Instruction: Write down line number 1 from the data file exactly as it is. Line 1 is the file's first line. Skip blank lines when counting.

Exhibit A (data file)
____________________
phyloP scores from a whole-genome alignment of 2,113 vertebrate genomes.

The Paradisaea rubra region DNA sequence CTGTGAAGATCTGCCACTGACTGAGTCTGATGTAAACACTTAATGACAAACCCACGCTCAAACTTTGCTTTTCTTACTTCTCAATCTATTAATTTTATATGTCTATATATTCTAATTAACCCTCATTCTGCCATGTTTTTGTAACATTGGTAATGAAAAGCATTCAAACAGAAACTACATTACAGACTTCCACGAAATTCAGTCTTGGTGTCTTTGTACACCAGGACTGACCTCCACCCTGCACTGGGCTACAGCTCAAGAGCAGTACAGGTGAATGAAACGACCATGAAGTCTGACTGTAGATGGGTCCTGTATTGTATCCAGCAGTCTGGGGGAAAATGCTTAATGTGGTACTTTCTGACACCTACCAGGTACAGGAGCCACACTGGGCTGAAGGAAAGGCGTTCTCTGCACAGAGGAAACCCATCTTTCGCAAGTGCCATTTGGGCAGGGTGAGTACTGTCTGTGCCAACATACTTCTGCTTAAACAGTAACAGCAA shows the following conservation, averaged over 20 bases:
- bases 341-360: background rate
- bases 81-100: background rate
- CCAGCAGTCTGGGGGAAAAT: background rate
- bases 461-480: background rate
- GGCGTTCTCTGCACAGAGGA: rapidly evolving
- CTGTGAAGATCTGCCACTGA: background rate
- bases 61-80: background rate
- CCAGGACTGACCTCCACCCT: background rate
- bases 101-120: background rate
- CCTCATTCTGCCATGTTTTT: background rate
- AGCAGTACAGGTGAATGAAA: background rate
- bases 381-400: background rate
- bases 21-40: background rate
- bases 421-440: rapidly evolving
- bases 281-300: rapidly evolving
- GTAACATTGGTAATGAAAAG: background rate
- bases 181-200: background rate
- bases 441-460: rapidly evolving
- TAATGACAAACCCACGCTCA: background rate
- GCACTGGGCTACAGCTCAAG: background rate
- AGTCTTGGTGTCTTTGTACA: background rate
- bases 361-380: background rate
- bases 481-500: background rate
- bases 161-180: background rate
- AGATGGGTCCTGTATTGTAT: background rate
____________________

phyloP scores from a whole-genome alignment of 2,113 vertebrate genomes.